• Fertilizers are used in agriculture and gardening to enhance soil fertility and promote plant health. Here are some common types of fertilizers:

Macronutrient Fertilizers:

  • Nitrogen Fertilizers: Nitrogen is a crucial nutrient for plant growth, as it is a component of proteins, enzymes, and chlorophyll. Common nitrogen fertilizers include urea, ammonium nitrate, ammonium sulfate, and calcium nitrate.
  • Phosphorus Fertilizers: Phosphorus is essential for root development, energy transfer, and flower and fruit production. Common phosphorus fertilizers include superphosphate, triple superphosphate, and diammonium phosphate.
  • Potassium Fertilizers: Potassium helps regulate water uptake, enzyme activity, and overall plant health. Common potassium fertilizers include potassium chloride (muriate of potash) and potassium sulfate.
  • Secondary Macronutrient Fertilizers: These include calcium, magnesium, and sulfur fertilizers, which are required in moderate amounts. Examples include calcium carbonate, dolomite, and magnesium sulfate (Epsom salt).

Micronutrient Fertilizers:

  • Iron Fertilizers: Iron is essential for chlorophyll synthesis and photosynthesis. Iron sulfate or chelated iron compounds are used as iron fertilizers.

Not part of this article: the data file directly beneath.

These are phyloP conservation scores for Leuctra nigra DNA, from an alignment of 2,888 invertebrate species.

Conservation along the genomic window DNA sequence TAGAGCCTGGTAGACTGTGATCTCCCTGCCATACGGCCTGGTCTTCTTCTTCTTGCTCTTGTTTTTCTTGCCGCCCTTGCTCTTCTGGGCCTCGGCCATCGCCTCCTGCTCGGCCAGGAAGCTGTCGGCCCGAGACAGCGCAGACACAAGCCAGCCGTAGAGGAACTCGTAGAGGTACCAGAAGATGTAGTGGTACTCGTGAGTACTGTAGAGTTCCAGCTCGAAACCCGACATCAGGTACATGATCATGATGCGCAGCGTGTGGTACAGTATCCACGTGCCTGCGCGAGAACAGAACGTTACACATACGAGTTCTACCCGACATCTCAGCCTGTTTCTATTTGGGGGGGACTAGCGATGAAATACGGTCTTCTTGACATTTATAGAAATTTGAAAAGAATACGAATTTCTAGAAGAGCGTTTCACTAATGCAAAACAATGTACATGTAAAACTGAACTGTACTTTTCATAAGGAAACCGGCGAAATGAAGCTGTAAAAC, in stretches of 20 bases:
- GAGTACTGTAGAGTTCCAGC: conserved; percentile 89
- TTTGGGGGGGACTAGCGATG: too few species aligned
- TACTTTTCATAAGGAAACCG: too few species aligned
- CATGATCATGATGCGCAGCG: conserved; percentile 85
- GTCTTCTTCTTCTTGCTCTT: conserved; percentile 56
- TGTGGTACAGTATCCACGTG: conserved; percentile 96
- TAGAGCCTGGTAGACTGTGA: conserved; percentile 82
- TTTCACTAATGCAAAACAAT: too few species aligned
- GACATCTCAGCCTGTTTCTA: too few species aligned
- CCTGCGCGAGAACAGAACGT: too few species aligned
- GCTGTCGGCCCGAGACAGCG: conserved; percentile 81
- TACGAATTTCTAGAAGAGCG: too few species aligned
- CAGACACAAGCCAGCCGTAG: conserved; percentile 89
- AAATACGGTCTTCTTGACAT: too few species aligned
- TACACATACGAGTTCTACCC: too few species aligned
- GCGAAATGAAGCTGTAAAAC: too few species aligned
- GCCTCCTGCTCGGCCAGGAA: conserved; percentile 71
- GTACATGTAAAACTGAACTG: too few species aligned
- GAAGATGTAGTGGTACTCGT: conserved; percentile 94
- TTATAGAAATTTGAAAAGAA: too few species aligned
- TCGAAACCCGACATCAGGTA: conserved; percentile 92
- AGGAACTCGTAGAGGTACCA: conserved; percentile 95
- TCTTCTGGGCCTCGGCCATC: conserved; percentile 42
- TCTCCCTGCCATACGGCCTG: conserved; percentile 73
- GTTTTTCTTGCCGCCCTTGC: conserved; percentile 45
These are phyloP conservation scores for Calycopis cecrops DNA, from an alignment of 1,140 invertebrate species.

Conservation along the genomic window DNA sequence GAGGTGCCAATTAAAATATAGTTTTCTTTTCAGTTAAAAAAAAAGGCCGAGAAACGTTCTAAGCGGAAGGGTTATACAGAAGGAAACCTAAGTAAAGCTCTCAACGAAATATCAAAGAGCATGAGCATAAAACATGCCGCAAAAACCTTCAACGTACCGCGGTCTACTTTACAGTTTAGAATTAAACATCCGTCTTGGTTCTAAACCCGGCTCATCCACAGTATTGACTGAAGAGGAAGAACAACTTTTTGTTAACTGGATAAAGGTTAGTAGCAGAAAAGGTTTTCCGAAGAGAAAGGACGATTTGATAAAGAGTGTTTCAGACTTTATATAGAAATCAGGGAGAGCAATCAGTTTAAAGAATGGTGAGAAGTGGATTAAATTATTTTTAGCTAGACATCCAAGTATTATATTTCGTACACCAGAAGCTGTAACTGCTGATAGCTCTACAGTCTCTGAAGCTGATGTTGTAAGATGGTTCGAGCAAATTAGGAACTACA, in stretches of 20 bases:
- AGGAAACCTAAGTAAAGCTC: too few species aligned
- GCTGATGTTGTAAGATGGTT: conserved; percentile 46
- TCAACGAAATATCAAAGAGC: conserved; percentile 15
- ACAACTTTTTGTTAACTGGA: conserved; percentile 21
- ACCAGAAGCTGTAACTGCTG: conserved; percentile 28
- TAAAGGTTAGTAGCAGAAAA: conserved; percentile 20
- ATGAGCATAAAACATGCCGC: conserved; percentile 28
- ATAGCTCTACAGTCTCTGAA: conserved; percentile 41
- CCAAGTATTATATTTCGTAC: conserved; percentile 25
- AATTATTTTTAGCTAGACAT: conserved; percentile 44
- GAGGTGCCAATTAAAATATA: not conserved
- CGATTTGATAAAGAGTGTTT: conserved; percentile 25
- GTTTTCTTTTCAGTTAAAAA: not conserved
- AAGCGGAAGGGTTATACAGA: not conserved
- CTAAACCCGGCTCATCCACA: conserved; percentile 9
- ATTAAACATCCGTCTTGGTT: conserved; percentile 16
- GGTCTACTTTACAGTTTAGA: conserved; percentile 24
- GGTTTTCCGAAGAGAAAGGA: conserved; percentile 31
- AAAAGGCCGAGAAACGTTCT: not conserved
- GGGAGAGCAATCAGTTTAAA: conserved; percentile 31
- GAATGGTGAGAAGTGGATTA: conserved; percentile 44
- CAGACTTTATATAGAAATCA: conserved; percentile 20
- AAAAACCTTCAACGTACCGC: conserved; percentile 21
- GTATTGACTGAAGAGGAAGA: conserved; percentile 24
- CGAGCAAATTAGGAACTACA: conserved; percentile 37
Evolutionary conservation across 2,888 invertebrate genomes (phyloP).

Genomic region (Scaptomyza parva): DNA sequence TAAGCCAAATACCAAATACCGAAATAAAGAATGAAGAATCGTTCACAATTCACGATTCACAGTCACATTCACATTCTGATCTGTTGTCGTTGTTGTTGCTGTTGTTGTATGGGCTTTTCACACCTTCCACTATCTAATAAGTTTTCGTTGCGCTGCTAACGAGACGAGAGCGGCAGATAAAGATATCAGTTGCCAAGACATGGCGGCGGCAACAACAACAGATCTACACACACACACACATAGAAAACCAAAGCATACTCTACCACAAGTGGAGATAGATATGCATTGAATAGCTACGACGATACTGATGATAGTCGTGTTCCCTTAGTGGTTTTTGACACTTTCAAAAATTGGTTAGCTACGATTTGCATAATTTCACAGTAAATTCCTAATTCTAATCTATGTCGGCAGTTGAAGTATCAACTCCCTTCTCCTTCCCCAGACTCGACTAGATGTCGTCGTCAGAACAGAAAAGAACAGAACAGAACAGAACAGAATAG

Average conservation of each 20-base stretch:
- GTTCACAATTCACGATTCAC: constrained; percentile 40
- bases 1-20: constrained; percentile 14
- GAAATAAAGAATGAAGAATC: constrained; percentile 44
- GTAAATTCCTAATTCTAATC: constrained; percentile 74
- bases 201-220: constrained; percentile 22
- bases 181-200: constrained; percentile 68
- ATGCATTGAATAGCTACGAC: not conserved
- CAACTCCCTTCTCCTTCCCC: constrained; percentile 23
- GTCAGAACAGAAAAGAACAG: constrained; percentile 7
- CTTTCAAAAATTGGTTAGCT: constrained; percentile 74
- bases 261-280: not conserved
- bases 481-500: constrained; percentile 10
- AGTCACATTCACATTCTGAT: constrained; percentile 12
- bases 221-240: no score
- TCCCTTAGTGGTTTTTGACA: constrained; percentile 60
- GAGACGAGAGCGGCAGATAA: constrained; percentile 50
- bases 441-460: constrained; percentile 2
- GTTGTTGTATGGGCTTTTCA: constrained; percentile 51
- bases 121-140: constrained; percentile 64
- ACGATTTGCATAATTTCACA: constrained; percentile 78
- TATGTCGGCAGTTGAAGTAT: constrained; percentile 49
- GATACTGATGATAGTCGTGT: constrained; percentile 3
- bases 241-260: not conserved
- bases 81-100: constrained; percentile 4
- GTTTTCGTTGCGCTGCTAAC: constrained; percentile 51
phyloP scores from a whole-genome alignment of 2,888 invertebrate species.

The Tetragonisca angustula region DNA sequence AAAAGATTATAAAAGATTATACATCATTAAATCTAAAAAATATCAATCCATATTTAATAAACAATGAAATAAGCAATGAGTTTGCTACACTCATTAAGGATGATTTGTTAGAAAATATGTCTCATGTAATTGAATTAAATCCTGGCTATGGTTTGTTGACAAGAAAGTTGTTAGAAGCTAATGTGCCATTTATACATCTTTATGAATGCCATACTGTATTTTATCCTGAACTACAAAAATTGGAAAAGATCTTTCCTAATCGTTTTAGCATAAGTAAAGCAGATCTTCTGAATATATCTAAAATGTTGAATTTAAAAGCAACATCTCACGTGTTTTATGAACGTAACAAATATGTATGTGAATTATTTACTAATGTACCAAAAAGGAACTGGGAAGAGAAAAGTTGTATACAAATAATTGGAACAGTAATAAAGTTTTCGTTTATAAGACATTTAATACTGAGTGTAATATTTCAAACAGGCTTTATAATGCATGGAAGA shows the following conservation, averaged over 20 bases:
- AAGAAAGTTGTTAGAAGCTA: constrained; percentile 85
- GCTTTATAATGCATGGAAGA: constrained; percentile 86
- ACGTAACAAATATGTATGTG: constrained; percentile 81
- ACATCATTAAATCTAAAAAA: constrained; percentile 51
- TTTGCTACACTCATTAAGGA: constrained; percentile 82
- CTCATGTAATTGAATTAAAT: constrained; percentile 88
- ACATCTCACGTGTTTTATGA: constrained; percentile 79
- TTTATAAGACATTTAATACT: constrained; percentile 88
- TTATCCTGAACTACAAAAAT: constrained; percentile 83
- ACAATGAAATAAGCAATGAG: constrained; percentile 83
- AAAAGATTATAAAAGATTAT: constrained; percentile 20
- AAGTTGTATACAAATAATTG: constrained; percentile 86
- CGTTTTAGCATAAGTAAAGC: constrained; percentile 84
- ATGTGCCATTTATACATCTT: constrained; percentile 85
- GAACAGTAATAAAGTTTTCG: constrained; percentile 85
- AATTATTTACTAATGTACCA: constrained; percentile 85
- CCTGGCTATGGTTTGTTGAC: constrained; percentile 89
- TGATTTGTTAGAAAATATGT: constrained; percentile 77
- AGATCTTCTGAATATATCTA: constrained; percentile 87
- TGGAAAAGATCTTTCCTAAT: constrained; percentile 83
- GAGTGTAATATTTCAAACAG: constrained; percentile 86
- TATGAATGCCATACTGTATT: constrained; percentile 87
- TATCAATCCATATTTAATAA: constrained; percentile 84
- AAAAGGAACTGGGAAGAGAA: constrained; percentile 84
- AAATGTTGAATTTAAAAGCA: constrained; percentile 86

• Zinc Fertilizers: Zinc is necessary for enzyme activity and overall plant growth. Zinc sulfate and zinc chelates are common zinc fertilizers.
  • Copper Fertilizers: Copper is required in small amounts for enzyme function. Copper sulfate and copper chelates are used as copper fertilizers.
  • Manganese Fertilizers: Manganese is essential for photosynthesis and enzyme activation. Manganese sulfate is a common manganese fertilizer.
  • Boron Fertilizers: Boron is involved in cell division and the transport of sugars. Borax and boron chelates are used as boron fertilizers.
  • Molybdenum Fertilizers: Molybdenum is required for nitrogen fixation in legumes. Sodium molybdate is a common molybdenum fertilizer.